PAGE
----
• People affected by the floods (last year as well as now) were already among the poorest begin with although they do include some well-off farmers and trades-people too, in areas where there was already little access to education and healthcare.
  • The relief camps set up last year brought an unexpected silver lining in the opportunity to many flood affected people who had access to a doctor or a teacher – for the FIRST time in their lives – at the relief camps. This indicates the level of underdevelopment in Pakistan, the huge percentage of the population that lacks access to healthcare and education. Continue reading

‘101 uses for a chaddar’ – my article in The Star, 1980s

Scan of my 1980s article in The Star, with my illustrations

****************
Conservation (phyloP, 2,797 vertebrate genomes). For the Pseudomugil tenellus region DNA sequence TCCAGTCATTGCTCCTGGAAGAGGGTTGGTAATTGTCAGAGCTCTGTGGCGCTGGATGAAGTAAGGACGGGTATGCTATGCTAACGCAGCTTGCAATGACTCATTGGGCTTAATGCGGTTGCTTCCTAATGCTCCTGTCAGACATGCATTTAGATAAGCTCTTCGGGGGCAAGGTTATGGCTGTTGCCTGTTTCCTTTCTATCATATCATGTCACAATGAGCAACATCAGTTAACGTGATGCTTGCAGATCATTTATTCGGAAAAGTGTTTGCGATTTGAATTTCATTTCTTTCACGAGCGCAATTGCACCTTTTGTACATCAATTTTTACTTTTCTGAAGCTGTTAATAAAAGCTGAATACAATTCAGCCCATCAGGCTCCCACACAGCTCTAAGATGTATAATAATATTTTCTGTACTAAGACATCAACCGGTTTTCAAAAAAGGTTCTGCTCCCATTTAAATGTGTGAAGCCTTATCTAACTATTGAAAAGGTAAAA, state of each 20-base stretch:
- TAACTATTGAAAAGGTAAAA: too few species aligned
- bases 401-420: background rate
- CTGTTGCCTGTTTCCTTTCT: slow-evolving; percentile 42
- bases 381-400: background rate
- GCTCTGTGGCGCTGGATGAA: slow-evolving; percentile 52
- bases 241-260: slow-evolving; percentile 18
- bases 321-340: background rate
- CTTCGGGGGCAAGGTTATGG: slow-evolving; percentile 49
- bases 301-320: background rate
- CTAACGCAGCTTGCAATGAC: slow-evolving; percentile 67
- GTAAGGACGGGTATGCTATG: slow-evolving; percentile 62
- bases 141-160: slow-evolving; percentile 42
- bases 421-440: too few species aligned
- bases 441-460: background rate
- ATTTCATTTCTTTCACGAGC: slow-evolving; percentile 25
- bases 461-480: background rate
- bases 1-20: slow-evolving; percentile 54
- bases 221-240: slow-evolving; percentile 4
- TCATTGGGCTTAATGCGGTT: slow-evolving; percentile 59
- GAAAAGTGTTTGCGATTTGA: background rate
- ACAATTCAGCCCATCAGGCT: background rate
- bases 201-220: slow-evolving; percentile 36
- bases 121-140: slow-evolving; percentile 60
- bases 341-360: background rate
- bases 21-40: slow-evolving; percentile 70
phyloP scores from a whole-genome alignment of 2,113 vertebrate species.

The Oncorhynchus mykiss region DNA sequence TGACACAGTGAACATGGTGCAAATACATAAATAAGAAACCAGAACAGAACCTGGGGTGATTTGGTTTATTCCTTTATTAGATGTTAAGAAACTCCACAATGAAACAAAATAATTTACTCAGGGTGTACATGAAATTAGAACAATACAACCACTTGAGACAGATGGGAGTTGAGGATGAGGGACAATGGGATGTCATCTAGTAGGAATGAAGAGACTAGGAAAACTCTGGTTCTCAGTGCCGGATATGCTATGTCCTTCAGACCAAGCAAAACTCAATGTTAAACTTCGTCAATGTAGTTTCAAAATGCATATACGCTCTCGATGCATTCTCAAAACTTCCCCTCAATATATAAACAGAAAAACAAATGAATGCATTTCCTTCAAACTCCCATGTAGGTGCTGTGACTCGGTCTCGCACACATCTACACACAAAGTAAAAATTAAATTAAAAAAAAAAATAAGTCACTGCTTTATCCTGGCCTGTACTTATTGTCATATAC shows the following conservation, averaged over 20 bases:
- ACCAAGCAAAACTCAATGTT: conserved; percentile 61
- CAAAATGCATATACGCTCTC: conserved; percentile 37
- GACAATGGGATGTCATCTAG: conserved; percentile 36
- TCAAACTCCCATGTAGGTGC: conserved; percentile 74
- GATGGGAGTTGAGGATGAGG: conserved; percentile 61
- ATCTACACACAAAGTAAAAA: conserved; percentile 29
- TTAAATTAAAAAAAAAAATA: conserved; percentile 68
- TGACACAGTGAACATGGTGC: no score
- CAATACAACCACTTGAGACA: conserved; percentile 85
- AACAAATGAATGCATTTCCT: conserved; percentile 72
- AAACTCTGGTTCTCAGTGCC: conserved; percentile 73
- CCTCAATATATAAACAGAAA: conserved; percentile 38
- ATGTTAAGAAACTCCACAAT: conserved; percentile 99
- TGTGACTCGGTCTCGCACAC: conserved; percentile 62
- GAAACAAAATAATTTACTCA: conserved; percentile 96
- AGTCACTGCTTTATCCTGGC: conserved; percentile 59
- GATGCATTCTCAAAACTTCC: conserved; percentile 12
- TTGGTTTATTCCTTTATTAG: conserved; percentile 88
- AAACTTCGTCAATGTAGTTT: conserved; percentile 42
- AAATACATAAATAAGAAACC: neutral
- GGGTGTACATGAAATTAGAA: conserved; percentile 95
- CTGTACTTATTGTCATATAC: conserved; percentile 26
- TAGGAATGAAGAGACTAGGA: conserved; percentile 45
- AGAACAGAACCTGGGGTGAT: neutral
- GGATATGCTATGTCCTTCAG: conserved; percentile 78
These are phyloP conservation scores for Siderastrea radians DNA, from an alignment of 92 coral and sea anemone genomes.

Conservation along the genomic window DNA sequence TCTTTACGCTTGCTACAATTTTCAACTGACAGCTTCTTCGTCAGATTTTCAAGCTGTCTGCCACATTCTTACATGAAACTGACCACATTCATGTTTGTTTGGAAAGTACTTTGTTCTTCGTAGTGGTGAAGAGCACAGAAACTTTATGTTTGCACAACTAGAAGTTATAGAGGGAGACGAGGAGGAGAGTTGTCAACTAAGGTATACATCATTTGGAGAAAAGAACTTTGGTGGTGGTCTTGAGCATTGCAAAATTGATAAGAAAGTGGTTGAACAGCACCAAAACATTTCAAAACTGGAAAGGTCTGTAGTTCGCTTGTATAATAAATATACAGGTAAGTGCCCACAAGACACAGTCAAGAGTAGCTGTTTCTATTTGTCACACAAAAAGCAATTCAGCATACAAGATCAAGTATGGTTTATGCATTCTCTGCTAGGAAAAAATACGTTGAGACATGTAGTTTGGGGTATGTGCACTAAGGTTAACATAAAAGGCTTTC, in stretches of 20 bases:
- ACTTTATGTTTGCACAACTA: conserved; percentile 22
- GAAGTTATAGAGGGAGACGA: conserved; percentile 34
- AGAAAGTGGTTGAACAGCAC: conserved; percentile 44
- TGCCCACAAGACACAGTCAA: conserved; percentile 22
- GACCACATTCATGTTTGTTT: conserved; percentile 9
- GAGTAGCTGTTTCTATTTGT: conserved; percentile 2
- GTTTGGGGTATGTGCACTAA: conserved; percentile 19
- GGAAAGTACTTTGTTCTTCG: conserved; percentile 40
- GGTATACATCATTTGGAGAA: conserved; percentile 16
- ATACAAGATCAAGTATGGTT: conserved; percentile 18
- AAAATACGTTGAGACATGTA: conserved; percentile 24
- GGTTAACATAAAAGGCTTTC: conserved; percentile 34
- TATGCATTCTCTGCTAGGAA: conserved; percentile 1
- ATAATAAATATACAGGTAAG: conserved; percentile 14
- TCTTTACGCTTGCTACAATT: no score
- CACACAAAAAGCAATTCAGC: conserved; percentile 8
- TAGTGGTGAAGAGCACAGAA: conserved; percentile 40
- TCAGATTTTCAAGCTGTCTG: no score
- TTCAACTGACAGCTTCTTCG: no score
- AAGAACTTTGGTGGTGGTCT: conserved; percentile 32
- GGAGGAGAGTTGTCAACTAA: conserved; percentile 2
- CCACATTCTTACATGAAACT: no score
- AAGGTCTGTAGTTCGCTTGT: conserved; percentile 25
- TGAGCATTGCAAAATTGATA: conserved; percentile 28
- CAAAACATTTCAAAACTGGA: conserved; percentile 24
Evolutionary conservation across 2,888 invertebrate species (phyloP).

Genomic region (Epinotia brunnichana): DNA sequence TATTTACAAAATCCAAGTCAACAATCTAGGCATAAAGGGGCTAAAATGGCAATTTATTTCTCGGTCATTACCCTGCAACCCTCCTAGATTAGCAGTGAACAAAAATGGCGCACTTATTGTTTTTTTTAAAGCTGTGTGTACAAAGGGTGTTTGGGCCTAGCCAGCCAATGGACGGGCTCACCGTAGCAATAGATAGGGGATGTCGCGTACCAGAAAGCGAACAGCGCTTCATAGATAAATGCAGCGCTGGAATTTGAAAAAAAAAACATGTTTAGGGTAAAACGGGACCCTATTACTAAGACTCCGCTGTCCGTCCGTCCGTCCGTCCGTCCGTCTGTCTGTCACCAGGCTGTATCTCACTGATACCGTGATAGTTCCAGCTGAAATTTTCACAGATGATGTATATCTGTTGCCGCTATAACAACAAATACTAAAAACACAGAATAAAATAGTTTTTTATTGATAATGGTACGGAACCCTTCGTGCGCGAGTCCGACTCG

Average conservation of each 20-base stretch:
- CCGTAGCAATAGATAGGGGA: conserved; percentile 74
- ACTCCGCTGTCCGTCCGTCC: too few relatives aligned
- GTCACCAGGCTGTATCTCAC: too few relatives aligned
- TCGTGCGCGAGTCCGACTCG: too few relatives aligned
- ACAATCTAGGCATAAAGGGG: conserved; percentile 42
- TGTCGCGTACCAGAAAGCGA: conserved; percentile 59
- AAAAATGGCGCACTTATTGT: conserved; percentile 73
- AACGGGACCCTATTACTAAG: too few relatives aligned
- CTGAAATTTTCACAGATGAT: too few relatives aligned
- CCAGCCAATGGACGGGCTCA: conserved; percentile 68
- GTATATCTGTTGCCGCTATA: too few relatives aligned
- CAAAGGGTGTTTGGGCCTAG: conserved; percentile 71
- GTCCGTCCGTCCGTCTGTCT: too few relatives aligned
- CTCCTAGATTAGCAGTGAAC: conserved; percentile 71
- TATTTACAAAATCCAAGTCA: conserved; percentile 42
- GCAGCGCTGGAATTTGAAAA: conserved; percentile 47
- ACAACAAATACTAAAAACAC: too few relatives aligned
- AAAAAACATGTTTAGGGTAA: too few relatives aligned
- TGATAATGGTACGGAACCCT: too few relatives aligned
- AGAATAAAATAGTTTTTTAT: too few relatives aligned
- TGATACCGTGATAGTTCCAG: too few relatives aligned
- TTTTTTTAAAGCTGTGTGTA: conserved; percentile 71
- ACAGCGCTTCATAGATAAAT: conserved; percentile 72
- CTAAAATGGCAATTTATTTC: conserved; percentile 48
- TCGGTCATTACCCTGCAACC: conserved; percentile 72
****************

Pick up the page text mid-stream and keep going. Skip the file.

Women rock the boat

Pakistani women demand their rights. Photo: courtesy Nasir Mansoor, LPP

WOMEN’S DAY RALLY IN KARACHI: Thousands of working class women, many of them home based women workers, with red flags in their hands marched on roads of Karachi, chanting slogans against ‘mullahism’, religious extremism and for their democratic rights. The march started from Karachi Press Club and culminated at the Arts Council of Pakistan where a seminar was held in the open air theatre followed by songs, theatre and documentaries. They demanded: *End all discriminatory laws against women and minorities *End religious fundamentalism *Recognize home based women workers as workers in law, extend social security cover to them *Equal opportunity to women in all fields of life

Also see: Dedicated to Pyari Pakistanis: Happy Women’s Day, y’all! - a delightful sum up of the situation of Pakistani women, with statistics and action points, by blogger and cartoonist Mehreen Kasana. Check it out :)

Karachi rally speakers and demands: Continue reading

Gawaahi (Witness): testimonies of abuse, survival, resistance

Happy to get this email from fellow journalist and activist Naveen Naqvi: